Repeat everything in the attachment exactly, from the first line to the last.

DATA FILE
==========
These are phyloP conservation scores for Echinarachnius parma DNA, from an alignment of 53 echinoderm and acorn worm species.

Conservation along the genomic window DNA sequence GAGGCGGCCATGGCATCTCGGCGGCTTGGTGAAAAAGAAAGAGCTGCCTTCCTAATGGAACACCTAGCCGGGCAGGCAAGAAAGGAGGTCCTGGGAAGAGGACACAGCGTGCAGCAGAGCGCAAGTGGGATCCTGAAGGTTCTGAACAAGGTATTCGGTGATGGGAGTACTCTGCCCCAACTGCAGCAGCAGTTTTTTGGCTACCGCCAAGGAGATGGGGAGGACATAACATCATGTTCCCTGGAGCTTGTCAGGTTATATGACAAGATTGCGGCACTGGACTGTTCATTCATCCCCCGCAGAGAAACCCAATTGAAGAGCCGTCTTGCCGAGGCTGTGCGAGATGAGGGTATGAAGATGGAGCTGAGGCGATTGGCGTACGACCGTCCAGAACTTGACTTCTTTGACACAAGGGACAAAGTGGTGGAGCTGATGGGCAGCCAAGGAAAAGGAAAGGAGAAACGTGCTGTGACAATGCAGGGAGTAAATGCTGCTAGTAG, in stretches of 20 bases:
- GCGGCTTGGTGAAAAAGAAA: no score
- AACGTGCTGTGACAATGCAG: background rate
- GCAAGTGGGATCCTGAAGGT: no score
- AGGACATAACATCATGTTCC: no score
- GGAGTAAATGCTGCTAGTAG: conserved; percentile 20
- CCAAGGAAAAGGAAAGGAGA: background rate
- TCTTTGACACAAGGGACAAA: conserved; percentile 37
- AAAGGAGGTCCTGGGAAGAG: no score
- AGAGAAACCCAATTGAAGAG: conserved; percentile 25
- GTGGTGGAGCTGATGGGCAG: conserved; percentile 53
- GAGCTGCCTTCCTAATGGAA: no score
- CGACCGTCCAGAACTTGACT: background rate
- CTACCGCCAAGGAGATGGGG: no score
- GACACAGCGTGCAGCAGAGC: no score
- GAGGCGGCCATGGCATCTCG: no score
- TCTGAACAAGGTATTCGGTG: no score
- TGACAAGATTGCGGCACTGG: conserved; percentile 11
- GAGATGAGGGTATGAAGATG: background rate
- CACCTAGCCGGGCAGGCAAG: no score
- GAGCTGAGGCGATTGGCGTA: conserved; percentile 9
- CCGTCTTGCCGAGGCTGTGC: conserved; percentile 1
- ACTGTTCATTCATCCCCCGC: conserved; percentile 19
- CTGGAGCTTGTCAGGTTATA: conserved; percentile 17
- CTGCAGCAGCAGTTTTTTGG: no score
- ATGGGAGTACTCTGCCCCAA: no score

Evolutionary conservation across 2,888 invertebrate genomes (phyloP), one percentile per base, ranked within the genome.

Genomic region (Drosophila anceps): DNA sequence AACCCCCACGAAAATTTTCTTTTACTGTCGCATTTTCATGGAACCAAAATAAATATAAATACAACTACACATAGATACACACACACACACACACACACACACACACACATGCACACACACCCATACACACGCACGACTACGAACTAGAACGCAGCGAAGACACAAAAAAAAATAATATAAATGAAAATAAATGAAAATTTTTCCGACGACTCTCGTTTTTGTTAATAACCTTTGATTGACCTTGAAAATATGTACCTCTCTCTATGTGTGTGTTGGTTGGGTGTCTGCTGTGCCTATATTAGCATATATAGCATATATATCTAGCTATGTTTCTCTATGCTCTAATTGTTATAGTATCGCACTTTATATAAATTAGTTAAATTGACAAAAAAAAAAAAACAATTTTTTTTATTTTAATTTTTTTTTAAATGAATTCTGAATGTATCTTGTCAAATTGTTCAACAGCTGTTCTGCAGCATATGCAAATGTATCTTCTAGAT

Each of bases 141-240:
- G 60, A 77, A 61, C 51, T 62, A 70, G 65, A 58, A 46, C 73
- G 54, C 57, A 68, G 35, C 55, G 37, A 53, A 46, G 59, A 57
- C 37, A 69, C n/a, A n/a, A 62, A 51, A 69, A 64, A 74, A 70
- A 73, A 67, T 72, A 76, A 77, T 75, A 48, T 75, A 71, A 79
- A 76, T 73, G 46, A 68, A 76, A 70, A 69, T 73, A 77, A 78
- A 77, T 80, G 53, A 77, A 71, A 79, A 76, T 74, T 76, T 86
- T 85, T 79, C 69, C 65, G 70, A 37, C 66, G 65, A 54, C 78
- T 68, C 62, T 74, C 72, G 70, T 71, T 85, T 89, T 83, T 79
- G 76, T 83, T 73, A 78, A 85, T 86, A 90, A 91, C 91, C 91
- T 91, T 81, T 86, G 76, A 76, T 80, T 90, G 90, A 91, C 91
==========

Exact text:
These are phyloP conservation scores for Echinarachnius parma DNA, from an alignment of 53 echinoderm and acorn worm species.

Conservation along the genomic window DNA sequence GAGGCGGCCATGGCATCTCGGCGGCTTGGTGAAAAAGAAAGAGCTGCCTTCCTAATGGAACACCTAGCCGGGCAGGCAAGAAAGGAGGTCCTGGGAAGAGGACACAGCGTGCAGCAGAGCGCAAGTGGGATCCTGAAGGTTCTGAACAAGGTATTCGGTGATGGGAGTACTCTGCCCCAACTGCAGCAGCAGTTTTTTGGCTACCGCCAAGGAGATGGGGAGGACATAACATCATGTTCCCTGGAGCTTGTCAGGTTATATGACAAGATTGCGGCACTGGACTGTTCATTCATCCCCCGCAGAGAAACCCAATTGAAGAGCCGTCTTGCCGAGGCTGTGCGAGATGAGGGTATGAAGATGGAGCTGAGGCGATTGGCGTACGACCGTCCAGAACTTGACTTCTTTGACACAAGGGACAAAGTGGTGGAGCTGATGGGCAGCCAAGGAAAAGGAAAGGAGAAACGTGCTGTGACAATGCAGGGAGTAAATGCTGCTAGTAG, in stretches of 20 bases:
- GCGGCTTGGTGAAAAAGAAA: no score
- AACGTGCTGTGACAATGCAG: background rate
- GCAAGTGGGATCCTGAAGGT: no score
- AGGACATAACATCATGTTCC: no score
- GGAGTAAATGCTGCTAGTAG: conserved; percentile 20
- CCAAGGAAAAGGAAAGGAGA: background rate
- TCTTTGACACAAGGGACAAA: conserved; percentile 37
- AAAGGAGGTCCTGGGAAGAG: no score
- AGAGAAACCCAATTGAAGAG: conserved; percentile 25
- GTGGTGGAGCTGATGGGCAG: conserved; percentile 53
- GAGCTGCCTTCCTAATGGAA: no score
- CGACCGTCCAGAACTTGACT: background rate
- CTACCGCCAAGGAGATGGGG: no score
- GACACAGCGTGCAGCAGAGC: no score
- GAGGCGGCCATGGCATCTCG: no score
- TCTGAACAAGGTATTCGGTG: no score
- TGACAAGATTGCGGCACTGG: conserved; percentile 11
- GAGATGAGGGTATGAAGATG: background rate
- CACCTAGCCGGGCAGGCAAG: no score
- GAGCTGAGGCGATTGGCGTA: conserved; percentile 9
- CCGTCTTGCCGAGGCTGTGC: conserved; percentile 1
- ACTGTTCATTCATCCCCCGC: conserved; percentile 19
- CTGGAGCTTGTCAGGTTATA: conserved; percentile 17
- CTGCAGCAGCAGTTTTTTGG: no score
- ATGGGAGTACTCTGCCCCAA: no score

Evolutionary conservation across 2,888 invertebrate genomes (phyloP), one percentile per base, ranked within the genome.

Genomic region (Drosophila anceps): DNA sequence AACCCCCACGAAAATTTTCTTTTACTGTCGCATTTTCATGGAACCAAAATAAATATAAATACAACTACACATAGATACACACACACACACACACACACACACACACACATGCACACACACCCATACACACGCACGACTACGAACTAGAACGCAGCGAAGACACAAAAAAAAATAATATAAATGAAAATAAATGAAAATTTTTCCGACGACTCTCGTTTTTGTTAATAACCTTTGATTGACCTTGAAAATATGTACCTCTCTCTATGTGTGTGTTGGTTGGGTGTCTGCTGTGCCTATATTAGCATATATAGCATATATATCTAGCTATGTTTCTCTATGCTCTAATTGTTATAGTATCGCACTTTATATAAATTAGTTAAATTGACAAAAAAAAAAAAACAATTTTTTTTATTTTAATTTTTTTTTAAATGAATTCTGAATGTATCTTGTCAAATTGTTCAACAGCTGTTCTGCAGCATATGCAAATGTATCTTCTAGAT

Each of bases 141-240:
- G 60, A 77, A 61, C 51, T 62, A 70, G 65, A 58, A 46, C 73
- G 54, C 57, A 68, G 35, C 55, G 37, A 53, A 46, G 59, A 57
- C 37, A 69, C n/a, A n/a, A 62, A 51, A 69, A 64, A 74, A 70
- A 73, A 67, T 72, A 76, A 77, T 75, A 48, T 75, A 71, A 79
- A 76, T 73, G 46, A 68, A 76, A 70, A 69, T 73, A 77, A 78
- A 77, T 80, G 53, A 77, A 71, A 79, A 76, T 74, T 76, T 86
- T 85, T 79, C 69, C 65, G 70, A 37, C 66, G 65, A 54, C 78
- T 68, C 62, T 74, C 72, G 70, T 71, T 85, T 89, T 83, T 79
- G 76, T 83, T 73, A 78, A 85, T 86, A 90, A 91, C 91, C 91
- T 91, T 81, T 86, G 76, A 76, T 80, T 90, G 90, A 91, C 91